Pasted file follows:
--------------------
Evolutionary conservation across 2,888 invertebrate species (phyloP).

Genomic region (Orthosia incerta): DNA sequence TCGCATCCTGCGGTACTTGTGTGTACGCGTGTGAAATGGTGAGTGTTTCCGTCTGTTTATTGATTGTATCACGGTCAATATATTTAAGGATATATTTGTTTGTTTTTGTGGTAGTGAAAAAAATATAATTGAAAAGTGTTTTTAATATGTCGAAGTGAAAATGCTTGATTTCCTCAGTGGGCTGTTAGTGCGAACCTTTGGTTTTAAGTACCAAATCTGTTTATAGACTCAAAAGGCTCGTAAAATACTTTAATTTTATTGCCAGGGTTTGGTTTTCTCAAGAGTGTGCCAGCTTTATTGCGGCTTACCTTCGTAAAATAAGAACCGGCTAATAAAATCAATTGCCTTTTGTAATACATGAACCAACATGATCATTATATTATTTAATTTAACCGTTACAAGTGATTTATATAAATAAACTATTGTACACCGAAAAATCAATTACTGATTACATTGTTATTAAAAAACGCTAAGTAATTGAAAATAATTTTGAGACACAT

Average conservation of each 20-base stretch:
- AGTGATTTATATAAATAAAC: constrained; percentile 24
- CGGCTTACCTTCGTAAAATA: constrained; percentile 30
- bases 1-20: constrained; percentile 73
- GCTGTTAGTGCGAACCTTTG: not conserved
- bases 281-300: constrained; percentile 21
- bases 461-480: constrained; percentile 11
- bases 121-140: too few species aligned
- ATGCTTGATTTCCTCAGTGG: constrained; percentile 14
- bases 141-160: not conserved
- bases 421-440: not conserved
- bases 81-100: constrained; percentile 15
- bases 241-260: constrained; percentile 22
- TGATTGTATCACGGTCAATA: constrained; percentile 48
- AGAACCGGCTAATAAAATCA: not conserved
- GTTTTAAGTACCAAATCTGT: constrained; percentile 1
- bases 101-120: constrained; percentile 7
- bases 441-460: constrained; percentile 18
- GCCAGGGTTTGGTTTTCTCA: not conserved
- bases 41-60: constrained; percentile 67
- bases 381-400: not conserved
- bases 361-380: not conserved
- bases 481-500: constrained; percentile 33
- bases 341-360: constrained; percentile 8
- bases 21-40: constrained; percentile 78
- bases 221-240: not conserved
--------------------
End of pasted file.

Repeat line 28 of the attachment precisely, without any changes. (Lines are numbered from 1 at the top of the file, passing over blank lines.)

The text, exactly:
- bases 221-240: not conserved